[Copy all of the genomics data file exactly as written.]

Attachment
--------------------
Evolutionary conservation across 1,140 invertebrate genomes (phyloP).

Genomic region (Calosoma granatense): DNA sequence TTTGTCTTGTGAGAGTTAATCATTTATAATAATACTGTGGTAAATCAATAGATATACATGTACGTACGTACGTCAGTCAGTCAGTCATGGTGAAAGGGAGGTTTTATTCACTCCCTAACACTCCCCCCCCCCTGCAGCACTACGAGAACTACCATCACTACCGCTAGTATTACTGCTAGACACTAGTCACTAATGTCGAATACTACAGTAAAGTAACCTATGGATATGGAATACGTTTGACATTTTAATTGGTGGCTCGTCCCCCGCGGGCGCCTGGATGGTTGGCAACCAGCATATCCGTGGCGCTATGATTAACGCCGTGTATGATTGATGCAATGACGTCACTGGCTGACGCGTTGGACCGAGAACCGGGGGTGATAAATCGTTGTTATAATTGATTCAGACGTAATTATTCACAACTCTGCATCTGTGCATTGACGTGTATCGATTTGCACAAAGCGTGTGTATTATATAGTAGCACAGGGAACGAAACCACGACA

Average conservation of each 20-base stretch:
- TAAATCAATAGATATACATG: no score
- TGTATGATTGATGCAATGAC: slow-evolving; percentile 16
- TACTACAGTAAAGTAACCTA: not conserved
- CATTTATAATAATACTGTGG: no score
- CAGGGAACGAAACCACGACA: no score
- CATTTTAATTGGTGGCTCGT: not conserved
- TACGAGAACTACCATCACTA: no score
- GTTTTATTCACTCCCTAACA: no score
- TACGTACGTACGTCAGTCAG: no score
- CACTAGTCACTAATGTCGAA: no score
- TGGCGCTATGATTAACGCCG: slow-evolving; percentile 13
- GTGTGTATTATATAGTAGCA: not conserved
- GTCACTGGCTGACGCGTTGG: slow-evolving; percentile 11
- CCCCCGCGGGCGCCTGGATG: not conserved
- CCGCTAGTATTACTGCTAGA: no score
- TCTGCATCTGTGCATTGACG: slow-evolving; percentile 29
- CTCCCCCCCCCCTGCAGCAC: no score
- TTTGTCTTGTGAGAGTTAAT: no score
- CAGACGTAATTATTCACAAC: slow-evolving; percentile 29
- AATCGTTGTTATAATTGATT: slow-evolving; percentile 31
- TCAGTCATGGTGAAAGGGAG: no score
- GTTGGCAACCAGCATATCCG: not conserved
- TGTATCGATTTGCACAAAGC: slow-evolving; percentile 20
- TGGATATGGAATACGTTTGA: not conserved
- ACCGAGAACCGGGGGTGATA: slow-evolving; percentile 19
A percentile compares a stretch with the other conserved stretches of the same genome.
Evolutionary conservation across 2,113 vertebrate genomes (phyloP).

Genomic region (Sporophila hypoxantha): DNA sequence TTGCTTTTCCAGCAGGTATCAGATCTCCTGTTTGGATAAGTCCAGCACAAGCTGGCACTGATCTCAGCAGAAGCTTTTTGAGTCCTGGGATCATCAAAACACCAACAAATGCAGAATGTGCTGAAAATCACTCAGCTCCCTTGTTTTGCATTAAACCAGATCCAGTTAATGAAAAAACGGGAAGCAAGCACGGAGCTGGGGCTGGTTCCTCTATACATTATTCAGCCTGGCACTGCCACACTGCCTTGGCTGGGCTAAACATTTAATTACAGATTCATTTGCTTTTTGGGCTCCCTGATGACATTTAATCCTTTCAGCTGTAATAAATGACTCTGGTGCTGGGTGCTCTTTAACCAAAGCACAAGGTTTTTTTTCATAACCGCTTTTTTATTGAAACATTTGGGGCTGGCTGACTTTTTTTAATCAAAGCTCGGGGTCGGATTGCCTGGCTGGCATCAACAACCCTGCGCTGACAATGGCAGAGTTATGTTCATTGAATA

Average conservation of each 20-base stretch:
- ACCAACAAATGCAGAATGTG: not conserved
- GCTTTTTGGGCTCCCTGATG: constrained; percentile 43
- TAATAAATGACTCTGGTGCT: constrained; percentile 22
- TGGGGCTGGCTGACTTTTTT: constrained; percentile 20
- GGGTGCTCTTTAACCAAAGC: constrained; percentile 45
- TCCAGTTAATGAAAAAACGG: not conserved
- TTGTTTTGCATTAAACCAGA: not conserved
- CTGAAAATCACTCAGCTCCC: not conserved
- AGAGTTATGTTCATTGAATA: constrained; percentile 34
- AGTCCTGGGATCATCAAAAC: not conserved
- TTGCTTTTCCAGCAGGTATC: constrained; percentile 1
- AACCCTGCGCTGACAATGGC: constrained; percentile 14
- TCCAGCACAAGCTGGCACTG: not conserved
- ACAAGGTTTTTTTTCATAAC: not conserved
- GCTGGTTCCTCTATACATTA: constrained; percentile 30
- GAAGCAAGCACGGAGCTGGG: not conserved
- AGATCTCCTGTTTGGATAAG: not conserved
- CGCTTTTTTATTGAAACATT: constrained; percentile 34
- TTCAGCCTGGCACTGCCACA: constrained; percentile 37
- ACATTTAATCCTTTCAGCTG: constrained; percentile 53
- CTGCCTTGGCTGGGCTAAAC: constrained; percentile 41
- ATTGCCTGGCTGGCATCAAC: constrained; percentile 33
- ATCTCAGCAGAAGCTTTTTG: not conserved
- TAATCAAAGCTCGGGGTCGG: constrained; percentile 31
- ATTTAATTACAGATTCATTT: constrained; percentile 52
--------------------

Evolutionary conservation across 1,140 invertebrate genomes (phyloP).

Genomic region (Calosoma granatense): DNA sequence TTTGTCTTGTGAGAGTTAATCATTTATAATAATACTGTGGTAAATCAATAGATATACATGTACGTACGTACGTCAGTCAGTCAGTCATGGTGAAAGGGAGGTTTTATTCACTCCCTAACACTCCCCCCCCCCTGCAGCACTACGAGAACTACCATCACTACCGCTAGTATTACTGCTAGACACTAGTCACTAATGTCGAATACTACAGTAAAGTAACCTATGGATATGGAATACGTTTGACATTTTAATTGGTGGCTCGTCCCCCGCGGGCGCCTGGATGGTTGGCAACCAGCATATCCGTGGCGCTATGATTAACGCCGTGTATGATTGATGCAATGACGTCACTGGCTGACGCGTTGGACCGAGAACCGGGGGTGATAAATCGTTGTTATAATTGATTCAGACGTAATTATTCACAACTCTGCATCTGTGCATTGACGTGTATCGATTTGCACAAAGCGTGTGTATTATATAGTAGCACAGGGAACGAAACCACGACA

Average conservation of each 20-base stretch:
- TAAATCAATAGATATACATG: no score
- TGTATGATTGATGCAATGAC: slow-evolving; percentile 16
- TACTACAGTAAAGTAACCTA: not conserved
- CATTTATAATAATACTGTGG: no score
- CAGGGAACGAAACCACGACA: no score
- CATTTTAATTGGTGGCTCGT: not conserved
- TACGAGAACTACCATCACTA: no score
- GTTTTATTCACTCCCTAACA: no score
- TACGTACGTACGTCAGTCAG: no score
- CACTAGTCACTAATGTCGAA: no score
- TGGCGCTATGATTAACGCCG: slow-evolving; percentile 13
- GTGTGTATTATATAGTAGCA: not conserved
- GTCACTGGCTGACGCGTTGG: slow-evolving; percentile 11
- CCCCCGCGGGCGCCTGGATG: not conserved
- CCGCTAGTATTACTGCTAGA: no score
- TCTGCATCTGTGCATTGACG: slow-evolving; percentile 29
- CTCCCCCCCCCCTGCAGCAC: no score
- TTTGTCTTGTGAGAGTTAAT: no score
- CAGACGTAATTATTCACAAC: slow-evolving; percentile 29
- AATCGTTGTTATAATTGATT: slow-evolving; percentile 31
- TCAGTCATGGTGAAAGGGAG: no score
- GTTGGCAACCAGCATATCCG: not conserved
- TGTATCGATTTGCACAAAGC: slow-evolving; percentile 20
- TGGATATGGAATACGTTTGA: not conserved
- ACCGAGAACCGGGGGTGATA: slow-evolving; percentile 19
A percentile compares a stretch with the other conserved stretches of the same genome.
Evolutionary conservation across 2,113 vertebrate genomes (phyloP).

Genomic region (Sporophila hypoxantha): DNA sequence TTGCTTTTCCAGCAGGTATCAGATCTCCTGTTTGGATAAGTCCAGCACAAGCTGGCACTGATCTCAGCAGAAGCTTTTTGAGTCCTGGGATCATCAAAACACCAACAAATGCAGAATGTGCTGAAAATCACTCAGCTCCCTTGTTTTGCATTAAACCAGATCCAGTTAATGAAAAAACGGGAAGCAAGCACGGAGCTGGGGCTGGTTCCTCTATACATTATTCAGCCTGGCACTGCCACACTGCCTTGGCTGGGCTAAACATTTAATTACAGATTCATTTGCTTTTTGGGCTCCCTGATGACATTTAATCCTTTCAGCTGTAATAAATGACTCTGGTGCTGGGTGCTCTTTAACCAAAGCACAAGGTTTTTTTTCATAACCGCTTTTTTATTGAAACATTTGGGGCTGGCTGACTTTTTTTAATCAAAGCTCGGGGTCGGATTGCCTGGCTGGCATCAACAACCCTGCGCTGACAATGGCAGAGTTATGTTCATTGAATA

Average conservation of each 20-base stretch:
- ACCAACAAATGCAGAATGTG: not conserved
- GCTTTTTGGGCTCCCTGATG: constrained; percentile 43
- TAATAAATGACTCTGGTGCT: constrained; percentile 22
- TGGGGCTGGCTGACTTTTTT: constrained; percentile 20
- GGGTGCTCTTTAACCAAAGC: constrained; percentile 45
- TCCAGTTAATGAAAAAACGG: not conserved
- TTGTTTTGCATTAAACCAGA: not conserved
- CTGAAAATCACTCAGCTCCC: not conserved
- AGAGTTATGTTCATTGAATA: constrained; percentile 34
- AGTCCTGGGATCATCAAAAC: not conserved
- TTGCTTTTCCAGCAGGTATC: constrained; percentile 1
- AACCCTGCGCTGACAATGGC: constrained; percentile 14
- TCCAGCACAAGCTGGCACTG: not conserved
- ACAAGGTTTTTTTTCATAAC: not conserved
- GCTGGTTCCTCTATACATTA: constrained; percentile 30
- GAAGCAAGCACGGAGCTGGG: not conserved
- AGATCTCCTGTTTGGATAAG: not conserved
- CGCTTTTTTATTGAAACATT: constrained; percentile 34
- TTCAGCCTGGCACTGCCACA: constrained; percentile 37
- ACATTTAATCCTTTCAGCTG: constrained; percentile 53
- CTGCCTTGGCTGGGCTAAAC: constrained; percentile 41
- ATTGCCTGGCTGGCATCAAC: constrained; percentile 33
- ATCTCAGCAGAAGCTTTTTG: not conserved
- TAATCAAAGCTCGGGGTCGG: constrained; percentile 31
- ATTTAATTACAGATTCATTT: constrained; percentile 52